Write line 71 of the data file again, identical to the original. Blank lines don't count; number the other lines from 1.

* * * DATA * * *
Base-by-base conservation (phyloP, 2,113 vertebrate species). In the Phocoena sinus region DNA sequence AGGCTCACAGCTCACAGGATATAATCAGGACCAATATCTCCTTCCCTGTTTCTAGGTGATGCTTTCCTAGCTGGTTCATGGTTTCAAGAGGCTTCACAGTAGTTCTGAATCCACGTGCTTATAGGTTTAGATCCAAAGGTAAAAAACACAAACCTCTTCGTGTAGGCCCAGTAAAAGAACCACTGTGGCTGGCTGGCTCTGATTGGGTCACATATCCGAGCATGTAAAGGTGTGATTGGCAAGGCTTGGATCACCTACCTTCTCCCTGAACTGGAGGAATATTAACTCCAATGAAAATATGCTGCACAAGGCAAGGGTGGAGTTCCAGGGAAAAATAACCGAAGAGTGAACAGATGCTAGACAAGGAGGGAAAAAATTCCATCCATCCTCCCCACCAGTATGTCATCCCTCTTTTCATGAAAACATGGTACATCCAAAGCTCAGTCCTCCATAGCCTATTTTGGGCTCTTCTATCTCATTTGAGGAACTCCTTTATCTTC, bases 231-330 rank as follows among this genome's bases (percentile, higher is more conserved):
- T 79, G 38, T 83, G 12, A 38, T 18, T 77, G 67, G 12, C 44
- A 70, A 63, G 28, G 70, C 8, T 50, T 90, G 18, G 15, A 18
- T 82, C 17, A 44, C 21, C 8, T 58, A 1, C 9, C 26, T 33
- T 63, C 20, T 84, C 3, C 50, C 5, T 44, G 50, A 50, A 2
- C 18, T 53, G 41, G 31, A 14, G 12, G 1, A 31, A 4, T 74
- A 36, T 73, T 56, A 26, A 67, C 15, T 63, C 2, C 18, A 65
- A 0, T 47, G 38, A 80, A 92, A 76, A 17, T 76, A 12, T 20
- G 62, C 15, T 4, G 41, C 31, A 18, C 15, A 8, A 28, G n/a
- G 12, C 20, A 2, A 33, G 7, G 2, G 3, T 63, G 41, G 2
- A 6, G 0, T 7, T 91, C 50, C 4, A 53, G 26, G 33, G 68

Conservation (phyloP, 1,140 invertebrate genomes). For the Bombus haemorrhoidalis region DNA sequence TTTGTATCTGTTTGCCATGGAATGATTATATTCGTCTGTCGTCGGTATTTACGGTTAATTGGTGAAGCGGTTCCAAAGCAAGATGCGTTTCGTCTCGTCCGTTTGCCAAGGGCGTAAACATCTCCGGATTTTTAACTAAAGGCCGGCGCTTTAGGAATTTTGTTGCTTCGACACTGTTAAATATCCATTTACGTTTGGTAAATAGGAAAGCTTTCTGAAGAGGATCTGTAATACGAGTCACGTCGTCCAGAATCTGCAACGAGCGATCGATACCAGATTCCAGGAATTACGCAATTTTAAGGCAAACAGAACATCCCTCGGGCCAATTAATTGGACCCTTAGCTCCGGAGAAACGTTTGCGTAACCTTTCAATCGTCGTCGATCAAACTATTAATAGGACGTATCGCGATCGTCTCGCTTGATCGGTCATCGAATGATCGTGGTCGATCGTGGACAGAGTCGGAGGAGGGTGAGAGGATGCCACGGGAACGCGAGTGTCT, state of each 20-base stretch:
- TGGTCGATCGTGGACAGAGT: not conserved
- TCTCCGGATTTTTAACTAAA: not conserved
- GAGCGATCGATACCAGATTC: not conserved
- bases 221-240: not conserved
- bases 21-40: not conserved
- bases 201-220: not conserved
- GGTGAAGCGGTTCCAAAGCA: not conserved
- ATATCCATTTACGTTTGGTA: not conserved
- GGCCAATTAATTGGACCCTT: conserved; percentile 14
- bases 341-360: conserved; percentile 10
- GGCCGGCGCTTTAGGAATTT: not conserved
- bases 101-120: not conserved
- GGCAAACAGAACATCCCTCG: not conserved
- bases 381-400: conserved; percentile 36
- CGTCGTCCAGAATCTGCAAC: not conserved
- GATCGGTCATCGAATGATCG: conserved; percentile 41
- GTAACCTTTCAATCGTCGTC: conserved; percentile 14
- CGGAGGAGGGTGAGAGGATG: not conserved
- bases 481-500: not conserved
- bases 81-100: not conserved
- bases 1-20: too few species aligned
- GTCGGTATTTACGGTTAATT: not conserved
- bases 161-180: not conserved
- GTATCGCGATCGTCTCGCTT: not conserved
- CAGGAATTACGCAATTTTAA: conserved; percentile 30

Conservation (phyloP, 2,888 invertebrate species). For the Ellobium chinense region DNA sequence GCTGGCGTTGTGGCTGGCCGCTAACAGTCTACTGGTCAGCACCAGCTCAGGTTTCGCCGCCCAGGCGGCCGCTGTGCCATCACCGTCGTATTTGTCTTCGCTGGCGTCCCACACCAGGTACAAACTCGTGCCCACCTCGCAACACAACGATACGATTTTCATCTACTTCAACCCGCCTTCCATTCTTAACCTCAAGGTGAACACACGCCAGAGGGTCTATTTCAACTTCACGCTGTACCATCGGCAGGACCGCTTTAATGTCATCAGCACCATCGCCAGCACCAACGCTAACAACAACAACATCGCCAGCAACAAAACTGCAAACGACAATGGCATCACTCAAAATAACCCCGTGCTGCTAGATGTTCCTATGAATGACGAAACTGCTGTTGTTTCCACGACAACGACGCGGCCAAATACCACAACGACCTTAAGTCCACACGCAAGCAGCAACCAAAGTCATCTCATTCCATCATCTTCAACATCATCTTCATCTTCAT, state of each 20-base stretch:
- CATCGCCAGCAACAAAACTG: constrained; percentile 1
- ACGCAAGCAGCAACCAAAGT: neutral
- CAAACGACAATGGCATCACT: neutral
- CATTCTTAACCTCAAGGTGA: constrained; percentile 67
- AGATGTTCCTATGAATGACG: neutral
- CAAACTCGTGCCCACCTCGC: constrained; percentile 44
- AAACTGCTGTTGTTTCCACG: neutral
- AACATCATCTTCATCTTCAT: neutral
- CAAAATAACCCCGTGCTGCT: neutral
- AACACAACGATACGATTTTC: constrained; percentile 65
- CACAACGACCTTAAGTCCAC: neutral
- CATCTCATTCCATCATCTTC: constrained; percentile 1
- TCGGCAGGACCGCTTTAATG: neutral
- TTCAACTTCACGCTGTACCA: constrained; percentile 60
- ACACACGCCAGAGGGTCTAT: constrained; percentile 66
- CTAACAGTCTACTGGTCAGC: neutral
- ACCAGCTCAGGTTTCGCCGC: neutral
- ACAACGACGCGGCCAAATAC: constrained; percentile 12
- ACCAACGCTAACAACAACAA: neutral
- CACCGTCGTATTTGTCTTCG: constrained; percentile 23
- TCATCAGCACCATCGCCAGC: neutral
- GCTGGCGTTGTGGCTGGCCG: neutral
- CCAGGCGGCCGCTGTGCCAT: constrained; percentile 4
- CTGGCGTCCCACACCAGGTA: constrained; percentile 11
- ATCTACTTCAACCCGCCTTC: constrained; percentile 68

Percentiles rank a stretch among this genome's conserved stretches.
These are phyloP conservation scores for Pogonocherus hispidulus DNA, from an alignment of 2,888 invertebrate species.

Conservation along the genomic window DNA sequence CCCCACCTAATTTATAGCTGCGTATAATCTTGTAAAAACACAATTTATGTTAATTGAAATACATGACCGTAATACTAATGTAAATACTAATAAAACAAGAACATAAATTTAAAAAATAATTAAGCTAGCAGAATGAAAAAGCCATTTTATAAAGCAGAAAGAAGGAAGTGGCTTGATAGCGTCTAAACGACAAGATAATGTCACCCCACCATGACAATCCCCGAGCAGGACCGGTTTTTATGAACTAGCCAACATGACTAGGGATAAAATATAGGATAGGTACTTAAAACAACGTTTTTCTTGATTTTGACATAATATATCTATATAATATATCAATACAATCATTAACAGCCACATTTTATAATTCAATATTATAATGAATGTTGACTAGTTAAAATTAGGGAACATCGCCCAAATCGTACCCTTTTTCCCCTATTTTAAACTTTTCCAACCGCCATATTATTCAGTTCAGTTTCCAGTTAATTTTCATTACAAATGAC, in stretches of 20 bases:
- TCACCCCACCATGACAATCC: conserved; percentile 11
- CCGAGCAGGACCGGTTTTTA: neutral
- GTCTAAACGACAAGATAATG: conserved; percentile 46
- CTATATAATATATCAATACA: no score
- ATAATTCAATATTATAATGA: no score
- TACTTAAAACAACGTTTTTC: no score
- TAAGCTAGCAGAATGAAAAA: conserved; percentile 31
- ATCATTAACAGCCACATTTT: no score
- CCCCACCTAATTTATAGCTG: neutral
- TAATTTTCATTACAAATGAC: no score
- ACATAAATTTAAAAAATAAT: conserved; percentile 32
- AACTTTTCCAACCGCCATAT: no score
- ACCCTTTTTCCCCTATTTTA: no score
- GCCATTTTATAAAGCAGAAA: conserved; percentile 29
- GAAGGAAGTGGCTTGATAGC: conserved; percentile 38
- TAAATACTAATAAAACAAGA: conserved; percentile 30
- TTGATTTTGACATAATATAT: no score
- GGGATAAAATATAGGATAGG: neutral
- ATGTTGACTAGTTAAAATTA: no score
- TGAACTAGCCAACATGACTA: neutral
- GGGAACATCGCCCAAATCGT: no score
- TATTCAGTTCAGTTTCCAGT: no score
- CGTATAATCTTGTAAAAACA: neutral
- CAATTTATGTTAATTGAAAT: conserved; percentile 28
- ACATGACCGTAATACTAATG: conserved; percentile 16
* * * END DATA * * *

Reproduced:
- ATAATTCAATATTATAATGA: no score